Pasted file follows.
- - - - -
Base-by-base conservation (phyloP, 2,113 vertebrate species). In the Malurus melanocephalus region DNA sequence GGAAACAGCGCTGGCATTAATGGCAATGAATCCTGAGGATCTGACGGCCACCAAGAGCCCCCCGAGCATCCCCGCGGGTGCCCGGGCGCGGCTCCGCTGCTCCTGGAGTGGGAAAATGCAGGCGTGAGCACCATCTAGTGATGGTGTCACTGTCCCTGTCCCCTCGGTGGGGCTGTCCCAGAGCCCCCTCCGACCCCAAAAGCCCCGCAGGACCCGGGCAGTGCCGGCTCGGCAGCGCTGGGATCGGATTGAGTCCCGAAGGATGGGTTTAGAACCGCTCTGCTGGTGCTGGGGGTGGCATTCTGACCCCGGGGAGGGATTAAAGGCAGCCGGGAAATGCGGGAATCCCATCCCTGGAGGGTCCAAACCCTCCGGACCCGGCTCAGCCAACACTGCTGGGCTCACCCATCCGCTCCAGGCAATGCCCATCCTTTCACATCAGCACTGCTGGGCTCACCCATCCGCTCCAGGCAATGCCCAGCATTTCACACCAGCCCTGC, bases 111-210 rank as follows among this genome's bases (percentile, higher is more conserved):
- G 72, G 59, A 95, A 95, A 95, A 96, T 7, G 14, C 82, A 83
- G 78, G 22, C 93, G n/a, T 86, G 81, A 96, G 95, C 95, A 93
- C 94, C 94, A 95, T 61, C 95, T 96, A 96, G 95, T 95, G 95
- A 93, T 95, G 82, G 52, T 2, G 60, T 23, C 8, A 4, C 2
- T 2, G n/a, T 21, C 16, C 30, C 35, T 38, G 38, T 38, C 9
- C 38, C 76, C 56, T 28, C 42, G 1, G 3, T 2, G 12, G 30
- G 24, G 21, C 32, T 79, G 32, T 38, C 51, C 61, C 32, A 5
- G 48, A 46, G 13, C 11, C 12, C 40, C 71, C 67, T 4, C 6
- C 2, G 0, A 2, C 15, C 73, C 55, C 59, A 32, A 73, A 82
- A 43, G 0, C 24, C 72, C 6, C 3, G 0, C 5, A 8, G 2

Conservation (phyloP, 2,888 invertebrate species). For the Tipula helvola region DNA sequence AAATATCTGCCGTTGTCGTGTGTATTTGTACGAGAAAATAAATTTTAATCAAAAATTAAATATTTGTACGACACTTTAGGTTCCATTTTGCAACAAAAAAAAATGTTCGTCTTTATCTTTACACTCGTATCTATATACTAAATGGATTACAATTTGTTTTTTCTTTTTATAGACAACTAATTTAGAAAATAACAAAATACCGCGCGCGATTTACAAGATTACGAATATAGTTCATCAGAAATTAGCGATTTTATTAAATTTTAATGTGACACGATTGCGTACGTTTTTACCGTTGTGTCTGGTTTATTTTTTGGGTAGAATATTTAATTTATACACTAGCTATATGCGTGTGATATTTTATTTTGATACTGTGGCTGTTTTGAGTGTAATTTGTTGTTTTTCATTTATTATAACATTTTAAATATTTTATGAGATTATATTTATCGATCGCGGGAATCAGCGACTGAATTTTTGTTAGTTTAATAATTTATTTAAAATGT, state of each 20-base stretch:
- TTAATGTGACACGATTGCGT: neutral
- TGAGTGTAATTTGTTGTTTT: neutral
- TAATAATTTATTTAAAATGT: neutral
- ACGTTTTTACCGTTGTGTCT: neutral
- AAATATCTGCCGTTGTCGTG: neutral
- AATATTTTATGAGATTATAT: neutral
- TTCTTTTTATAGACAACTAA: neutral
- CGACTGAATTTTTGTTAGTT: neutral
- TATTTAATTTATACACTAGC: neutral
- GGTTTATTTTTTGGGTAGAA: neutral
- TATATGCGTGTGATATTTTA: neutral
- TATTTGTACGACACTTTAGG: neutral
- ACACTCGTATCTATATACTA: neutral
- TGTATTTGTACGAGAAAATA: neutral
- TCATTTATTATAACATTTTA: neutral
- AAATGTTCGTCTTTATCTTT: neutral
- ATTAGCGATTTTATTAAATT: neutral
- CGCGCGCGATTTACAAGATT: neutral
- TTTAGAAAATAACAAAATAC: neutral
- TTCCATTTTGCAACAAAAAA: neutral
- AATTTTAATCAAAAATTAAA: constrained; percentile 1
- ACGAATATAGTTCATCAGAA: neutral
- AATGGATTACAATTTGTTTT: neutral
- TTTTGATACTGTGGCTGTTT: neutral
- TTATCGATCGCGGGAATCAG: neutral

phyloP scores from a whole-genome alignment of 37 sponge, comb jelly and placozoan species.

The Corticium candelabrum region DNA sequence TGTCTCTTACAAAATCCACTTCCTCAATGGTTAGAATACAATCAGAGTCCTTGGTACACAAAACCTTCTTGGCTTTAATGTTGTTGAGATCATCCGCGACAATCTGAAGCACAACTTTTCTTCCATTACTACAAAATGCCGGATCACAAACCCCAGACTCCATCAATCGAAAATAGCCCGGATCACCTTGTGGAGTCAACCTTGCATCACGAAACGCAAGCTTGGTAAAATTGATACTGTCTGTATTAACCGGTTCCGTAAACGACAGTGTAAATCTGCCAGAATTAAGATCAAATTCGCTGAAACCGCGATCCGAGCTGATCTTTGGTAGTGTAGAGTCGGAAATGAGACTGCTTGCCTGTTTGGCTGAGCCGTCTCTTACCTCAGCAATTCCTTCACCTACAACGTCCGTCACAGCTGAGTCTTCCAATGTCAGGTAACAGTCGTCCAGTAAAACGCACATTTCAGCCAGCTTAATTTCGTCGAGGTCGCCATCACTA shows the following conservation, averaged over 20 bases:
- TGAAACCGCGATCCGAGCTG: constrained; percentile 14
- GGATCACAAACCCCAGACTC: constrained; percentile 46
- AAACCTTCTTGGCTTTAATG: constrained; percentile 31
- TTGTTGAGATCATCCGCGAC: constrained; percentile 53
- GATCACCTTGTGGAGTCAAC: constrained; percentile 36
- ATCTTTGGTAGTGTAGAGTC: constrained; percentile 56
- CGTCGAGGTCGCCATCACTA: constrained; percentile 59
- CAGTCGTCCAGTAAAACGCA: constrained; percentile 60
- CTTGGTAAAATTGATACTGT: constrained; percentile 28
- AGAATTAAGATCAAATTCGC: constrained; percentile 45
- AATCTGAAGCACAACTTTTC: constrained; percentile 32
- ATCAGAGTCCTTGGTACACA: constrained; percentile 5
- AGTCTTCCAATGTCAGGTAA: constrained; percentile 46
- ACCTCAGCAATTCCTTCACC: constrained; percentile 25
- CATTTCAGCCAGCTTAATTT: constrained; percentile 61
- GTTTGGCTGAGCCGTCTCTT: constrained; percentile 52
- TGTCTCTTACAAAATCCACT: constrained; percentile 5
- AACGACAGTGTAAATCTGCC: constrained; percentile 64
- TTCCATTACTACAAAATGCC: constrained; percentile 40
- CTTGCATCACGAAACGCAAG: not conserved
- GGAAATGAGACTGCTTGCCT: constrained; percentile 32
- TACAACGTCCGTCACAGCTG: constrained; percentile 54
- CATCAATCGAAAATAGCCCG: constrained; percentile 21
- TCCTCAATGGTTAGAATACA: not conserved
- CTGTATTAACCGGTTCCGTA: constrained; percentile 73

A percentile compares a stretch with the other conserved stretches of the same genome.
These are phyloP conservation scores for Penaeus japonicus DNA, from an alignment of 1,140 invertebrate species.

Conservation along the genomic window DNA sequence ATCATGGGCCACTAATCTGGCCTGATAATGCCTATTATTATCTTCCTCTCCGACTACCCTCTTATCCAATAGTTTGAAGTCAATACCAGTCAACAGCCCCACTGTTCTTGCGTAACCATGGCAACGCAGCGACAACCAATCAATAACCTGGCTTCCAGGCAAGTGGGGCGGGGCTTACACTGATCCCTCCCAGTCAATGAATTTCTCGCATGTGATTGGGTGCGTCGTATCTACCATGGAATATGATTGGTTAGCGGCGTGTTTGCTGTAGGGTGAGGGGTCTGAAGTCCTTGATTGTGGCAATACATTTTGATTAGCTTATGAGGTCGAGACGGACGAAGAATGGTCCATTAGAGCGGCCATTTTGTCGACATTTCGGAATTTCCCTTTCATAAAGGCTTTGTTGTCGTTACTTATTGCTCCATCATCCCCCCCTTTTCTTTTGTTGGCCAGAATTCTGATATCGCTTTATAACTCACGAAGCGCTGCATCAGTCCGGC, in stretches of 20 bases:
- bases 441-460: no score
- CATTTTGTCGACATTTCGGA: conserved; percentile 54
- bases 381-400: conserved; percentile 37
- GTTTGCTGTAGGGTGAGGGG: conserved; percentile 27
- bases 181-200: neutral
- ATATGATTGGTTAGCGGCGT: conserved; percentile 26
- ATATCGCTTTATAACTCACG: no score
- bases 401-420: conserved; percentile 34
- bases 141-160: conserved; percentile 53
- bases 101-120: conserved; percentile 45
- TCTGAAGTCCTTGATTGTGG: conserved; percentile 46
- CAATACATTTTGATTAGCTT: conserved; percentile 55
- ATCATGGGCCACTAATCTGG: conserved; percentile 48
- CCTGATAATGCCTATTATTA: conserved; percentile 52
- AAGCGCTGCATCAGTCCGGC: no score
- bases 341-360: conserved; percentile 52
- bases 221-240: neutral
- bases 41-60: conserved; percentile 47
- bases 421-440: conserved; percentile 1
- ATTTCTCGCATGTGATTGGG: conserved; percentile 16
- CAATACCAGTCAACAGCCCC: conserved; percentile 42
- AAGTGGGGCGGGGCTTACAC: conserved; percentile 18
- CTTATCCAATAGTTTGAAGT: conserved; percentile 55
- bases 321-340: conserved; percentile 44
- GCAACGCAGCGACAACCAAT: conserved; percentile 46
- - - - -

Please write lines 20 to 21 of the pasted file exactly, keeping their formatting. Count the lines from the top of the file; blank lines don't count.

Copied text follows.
- CGACTGAATTTTTGTTAGTT: neutral
- TATTTAATTTATACACTAGC: neutral